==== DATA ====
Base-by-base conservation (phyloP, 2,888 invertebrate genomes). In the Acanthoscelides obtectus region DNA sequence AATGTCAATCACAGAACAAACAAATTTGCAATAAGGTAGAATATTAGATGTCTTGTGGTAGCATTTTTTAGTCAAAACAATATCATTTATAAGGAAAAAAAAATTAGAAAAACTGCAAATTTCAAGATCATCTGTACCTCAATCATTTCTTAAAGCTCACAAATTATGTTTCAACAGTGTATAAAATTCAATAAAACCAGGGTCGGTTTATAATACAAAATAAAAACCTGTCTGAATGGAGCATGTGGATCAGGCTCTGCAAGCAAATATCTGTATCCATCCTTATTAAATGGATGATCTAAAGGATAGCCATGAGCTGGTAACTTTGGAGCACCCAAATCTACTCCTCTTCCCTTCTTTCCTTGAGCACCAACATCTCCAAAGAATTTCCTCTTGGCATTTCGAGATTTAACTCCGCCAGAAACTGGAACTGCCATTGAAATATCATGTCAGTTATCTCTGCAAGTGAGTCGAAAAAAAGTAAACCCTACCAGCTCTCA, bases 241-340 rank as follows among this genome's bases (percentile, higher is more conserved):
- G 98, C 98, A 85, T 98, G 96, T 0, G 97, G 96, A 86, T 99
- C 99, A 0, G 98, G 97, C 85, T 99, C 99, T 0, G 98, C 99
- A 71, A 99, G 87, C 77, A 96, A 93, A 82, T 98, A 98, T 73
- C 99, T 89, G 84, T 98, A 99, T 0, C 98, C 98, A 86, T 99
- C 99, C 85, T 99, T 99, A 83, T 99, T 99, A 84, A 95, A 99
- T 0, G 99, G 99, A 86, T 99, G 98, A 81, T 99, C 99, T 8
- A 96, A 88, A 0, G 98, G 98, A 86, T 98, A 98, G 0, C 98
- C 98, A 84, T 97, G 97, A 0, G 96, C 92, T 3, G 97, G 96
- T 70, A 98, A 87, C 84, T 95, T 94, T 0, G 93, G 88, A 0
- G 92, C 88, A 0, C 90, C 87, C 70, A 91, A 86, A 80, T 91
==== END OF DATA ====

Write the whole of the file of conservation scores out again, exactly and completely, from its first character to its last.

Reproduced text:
Base-by-base conservation (phyloP, 2,888 invertebrate genomes). In the Acanthoscelides obtectus region DNA sequence AATGTCAATCACAGAACAAACAAATTTGCAATAAGGTAGAATATTAGATGTCTTGTGGTAGCATTTTTTAGTCAAAACAATATCATTTATAAGGAAAAAAAAATTAGAAAAACTGCAAATTTCAAGATCATCTGTACCTCAATCATTTCTTAAAGCTCACAAATTATGTTTCAACAGTGTATAAAATTCAATAAAACCAGGGTCGGTTTATAATACAAAATAAAAACCTGTCTGAATGGAGCATGTGGATCAGGCTCTGCAAGCAAATATCTGTATCCATCCTTATTAAATGGATGATCTAAAGGATAGCCATGAGCTGGTAACTTTGGAGCACCCAAATCTACTCCTCTTCCCTTCTTTCCTTGAGCACCAACATCTCCAAAGAATTTCCTCTTGGCATTTCGAGATTTAACTCCGCCAGAAACTGGAACTGCCATTGAAATATCATGTCAGTTATCTCTGCAAGTGAGTCGAAAAAAAGTAAACCCTACCAGCTCTCA, bases 241-340 rank as follows among this genome's bases (percentile, higher is more conserved):
- G 98, C 98, A 85, T 98, G 96, T 0, G 97, G 96, A 86, T 99
- C 99, A 0, G 98, G 97, C 85, T 99, C 99, T 0, G 98, C 99
- A 71, A 99, G 87, C 77, A 96, A 93, A 82, T 98, A 98, T 73
- C 99, T 89, G 84, T 98, A 99, T 0, C 98, C 98, A 86, T 99
- C 99, C 85, T 99, T 99, A 83, T 99, T 99, A 84, A 95, A 99
- T 0, G 99, G 99, A 86, T 99, G 98, A 81, T 99, C 99, T 8
- A 96, A 88, A 0, G 98, G 98, A 86, T 98, A 98, G 0, C 98
- C 98, A 84, T 97, G 97, A 0, G 96, C 92, T 3, G 97, G 96
- T 70, A 98, A 87, C 84, T 95, T 94, T 0, G 93, G 88, A 0
- G 92, C 88, A 0, C 90, C 87, C 70, A 91, A 86, A 80, T 91